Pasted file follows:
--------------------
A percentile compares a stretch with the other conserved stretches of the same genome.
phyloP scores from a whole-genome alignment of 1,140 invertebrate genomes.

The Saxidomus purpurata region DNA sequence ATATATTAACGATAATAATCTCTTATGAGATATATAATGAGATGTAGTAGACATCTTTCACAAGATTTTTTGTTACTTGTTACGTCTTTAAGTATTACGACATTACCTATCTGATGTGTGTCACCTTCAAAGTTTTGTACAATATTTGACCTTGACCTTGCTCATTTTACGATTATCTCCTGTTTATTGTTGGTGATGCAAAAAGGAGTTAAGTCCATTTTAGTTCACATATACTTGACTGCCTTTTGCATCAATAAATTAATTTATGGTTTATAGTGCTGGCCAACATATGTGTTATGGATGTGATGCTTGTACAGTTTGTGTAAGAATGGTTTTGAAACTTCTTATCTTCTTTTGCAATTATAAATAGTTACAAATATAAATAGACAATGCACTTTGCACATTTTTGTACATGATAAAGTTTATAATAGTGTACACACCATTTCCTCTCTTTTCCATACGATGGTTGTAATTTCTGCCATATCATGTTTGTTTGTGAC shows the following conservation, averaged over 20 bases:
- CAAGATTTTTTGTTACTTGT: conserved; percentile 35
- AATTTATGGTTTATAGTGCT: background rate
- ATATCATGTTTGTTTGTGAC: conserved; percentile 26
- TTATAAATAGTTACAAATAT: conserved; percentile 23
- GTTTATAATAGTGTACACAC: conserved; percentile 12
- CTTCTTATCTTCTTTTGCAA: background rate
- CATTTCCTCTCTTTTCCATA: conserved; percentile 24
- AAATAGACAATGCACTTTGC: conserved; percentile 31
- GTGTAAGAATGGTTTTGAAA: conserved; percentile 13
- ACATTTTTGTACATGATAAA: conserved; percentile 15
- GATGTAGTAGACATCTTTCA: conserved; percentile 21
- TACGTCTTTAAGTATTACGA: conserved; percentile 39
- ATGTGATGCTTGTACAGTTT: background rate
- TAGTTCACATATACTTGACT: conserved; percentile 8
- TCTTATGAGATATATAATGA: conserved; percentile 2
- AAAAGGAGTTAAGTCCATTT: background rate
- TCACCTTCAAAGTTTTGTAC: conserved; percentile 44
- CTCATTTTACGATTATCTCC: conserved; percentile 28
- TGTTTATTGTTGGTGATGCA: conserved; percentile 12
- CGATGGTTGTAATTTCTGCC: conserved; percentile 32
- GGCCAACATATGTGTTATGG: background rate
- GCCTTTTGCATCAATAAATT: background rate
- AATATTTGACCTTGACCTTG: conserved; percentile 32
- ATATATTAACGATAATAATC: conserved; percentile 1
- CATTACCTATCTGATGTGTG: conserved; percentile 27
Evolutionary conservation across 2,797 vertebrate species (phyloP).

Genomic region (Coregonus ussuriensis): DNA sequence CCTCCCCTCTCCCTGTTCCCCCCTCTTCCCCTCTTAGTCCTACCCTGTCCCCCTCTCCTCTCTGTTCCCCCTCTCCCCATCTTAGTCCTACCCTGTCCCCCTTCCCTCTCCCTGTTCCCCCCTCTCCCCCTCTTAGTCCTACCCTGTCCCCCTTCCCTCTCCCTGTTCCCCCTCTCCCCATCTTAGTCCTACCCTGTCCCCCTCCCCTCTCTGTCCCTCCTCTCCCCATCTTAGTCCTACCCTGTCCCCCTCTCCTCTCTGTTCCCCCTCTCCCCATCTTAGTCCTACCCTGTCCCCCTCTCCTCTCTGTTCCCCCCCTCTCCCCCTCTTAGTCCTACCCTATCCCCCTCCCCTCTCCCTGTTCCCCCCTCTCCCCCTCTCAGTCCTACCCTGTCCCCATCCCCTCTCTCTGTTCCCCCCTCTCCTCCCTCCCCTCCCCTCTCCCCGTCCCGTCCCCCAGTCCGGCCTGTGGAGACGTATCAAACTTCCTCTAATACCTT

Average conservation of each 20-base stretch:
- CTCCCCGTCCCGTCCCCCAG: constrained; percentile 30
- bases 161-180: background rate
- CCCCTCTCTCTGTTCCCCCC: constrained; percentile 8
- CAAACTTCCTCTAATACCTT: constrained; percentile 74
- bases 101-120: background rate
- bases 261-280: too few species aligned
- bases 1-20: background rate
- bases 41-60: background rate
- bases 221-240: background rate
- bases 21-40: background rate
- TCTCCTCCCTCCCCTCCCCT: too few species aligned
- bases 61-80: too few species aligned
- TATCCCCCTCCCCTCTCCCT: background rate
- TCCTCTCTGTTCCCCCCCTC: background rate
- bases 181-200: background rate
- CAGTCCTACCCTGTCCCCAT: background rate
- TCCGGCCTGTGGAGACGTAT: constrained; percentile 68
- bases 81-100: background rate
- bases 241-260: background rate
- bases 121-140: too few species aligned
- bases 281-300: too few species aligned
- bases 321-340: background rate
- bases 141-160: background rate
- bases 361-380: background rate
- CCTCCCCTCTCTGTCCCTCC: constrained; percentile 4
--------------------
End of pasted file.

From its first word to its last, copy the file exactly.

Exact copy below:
A percentile compares a stretch with the other conserved stretches of the same genome.
phyloP scores from a whole-genome alignment of 1,140 invertebrate genomes.

The Saxidomus purpurata region DNA sequence ATATATTAACGATAATAATCTCTTATGAGATATATAATGAGATGTAGTAGACATCTTTCACAAGATTTTTTGTTACTTGTTACGTCTTTAAGTATTACGACATTACCTATCTGATGTGTGTCACCTTCAAAGTTTTGTACAATATTTGACCTTGACCTTGCTCATTTTACGATTATCTCCTGTTTATTGTTGGTGATGCAAAAAGGAGTTAAGTCCATTTTAGTTCACATATACTTGACTGCCTTTTGCATCAATAAATTAATTTATGGTTTATAGTGCTGGCCAACATATGTGTTATGGATGTGATGCTTGTACAGTTTGTGTAAGAATGGTTTTGAAACTTCTTATCTTCTTTTGCAATTATAAATAGTTACAAATATAAATAGACAATGCACTTTGCACATTTTTGTACATGATAAAGTTTATAATAGTGTACACACCATTTCCTCTCTTTTCCATACGATGGTTGTAATTTCTGCCATATCATGTTTGTTTGTGAC shows the following conservation, averaged over 20 bases:
- CAAGATTTTTTGTTACTTGT: conserved; percentile 35
- AATTTATGGTTTATAGTGCT: background rate
- ATATCATGTTTGTTTGTGAC: conserved; percentile 26
- TTATAAATAGTTACAAATAT: conserved; percentile 23
- GTTTATAATAGTGTACACAC: conserved; percentile 12
- CTTCTTATCTTCTTTTGCAA: background rate
- CATTTCCTCTCTTTTCCATA: conserved; percentile 24
- AAATAGACAATGCACTTTGC: conserved; percentile 31
- GTGTAAGAATGGTTTTGAAA: conserved; percentile 13
- ACATTTTTGTACATGATAAA: conserved; percentile 15
- GATGTAGTAGACATCTTTCA: conserved; percentile 21
- TACGTCTTTAAGTATTACGA: conserved; percentile 39
- ATGTGATGCTTGTACAGTTT: background rate
- TAGTTCACATATACTTGACT: conserved; percentile 8
- TCTTATGAGATATATAATGA: conserved; percentile 2
- AAAAGGAGTTAAGTCCATTT: background rate
- TCACCTTCAAAGTTTTGTAC: conserved; percentile 44
- CTCATTTTACGATTATCTCC: conserved; percentile 28
- TGTTTATTGTTGGTGATGCA: conserved; percentile 12
- CGATGGTTGTAATTTCTGCC: conserved; percentile 32
- GGCCAACATATGTGTTATGG: background rate
- GCCTTTTGCATCAATAAATT: background rate
- AATATTTGACCTTGACCTTG: conserved; percentile 32
- ATATATTAACGATAATAATC: conserved; percentile 1
- CATTACCTATCTGATGTGTG: conserved; percentile 27
Evolutionary conservation across 2,797 vertebrate species (phyloP).

Genomic region (Coregonus ussuriensis): DNA sequence CCTCCCCTCTCCCTGTTCCCCCCTCTTCCCCTCTTAGTCCTACCCTGTCCCCCTCTCCTCTCTGTTCCCCCTCTCCCCATCTTAGTCCTACCCTGTCCCCCTTCCCTCTCCCTGTTCCCCCCTCTCCCCCTCTTAGTCCTACCCTGTCCCCCTTCCCTCTCCCTGTTCCCCCTCTCCCCATCTTAGTCCTACCCTGTCCCCCTCCCCTCTCTGTCCCTCCTCTCCCCATCTTAGTCCTACCCTGTCCCCCTCTCCTCTCTGTTCCCCCTCTCCCCATCTTAGTCCTACCCTGTCCCCCTCTCCTCTCTGTTCCCCCCCTCTCCCCCTCTTAGTCCTACCCTATCCCCCTCCCCTCTCCCTGTTCCCCCCTCTCCCCCTCTCAGTCCTACCCTGTCCCCATCCCCTCTCTCTGTTCCCCCCTCTCCTCCCTCCCCTCCCCTCTCCCCGTCCCGTCCCCCAGTCCGGCCTGTGGAGACGTATCAAACTTCCTCTAATACCTT

Average conservation of each 20-base stretch:
- CTCCCCGTCCCGTCCCCCAG: constrained; percentile 30
- bases 161-180: background rate
- CCCCTCTCTCTGTTCCCCCC: constrained; percentile 8
- CAAACTTCCTCTAATACCTT: constrained; percentile 74
- bases 101-120: background rate
- bases 261-280: too few species aligned
- bases 1-20: background rate
- bases 41-60: background rate
- bases 221-240: background rate
- bases 21-40: background rate
- TCTCCTCCCTCCCCTCCCCT: too few species aligned
- bases 61-80: too few species aligned
- TATCCCCCTCCCCTCTCCCT: background rate
- TCCTCTCTGTTCCCCCCCTC: background rate
- bases 181-200: background rate
- CAGTCCTACCCTGTCCCCAT: background rate
- TCCGGCCTGTGGAGACGTAT: constrained; percentile 68
- bases 81-100: background rate
- bases 241-260: background rate
- bases 121-140: too few species aligned
- bases 281-300: too few species aligned
- bases 321-340: background rate
- bases 141-160: background rate
- bases 361-380: background rate
- CCTCCCCTCTCTGTCCCTCC: constrained; percentile 4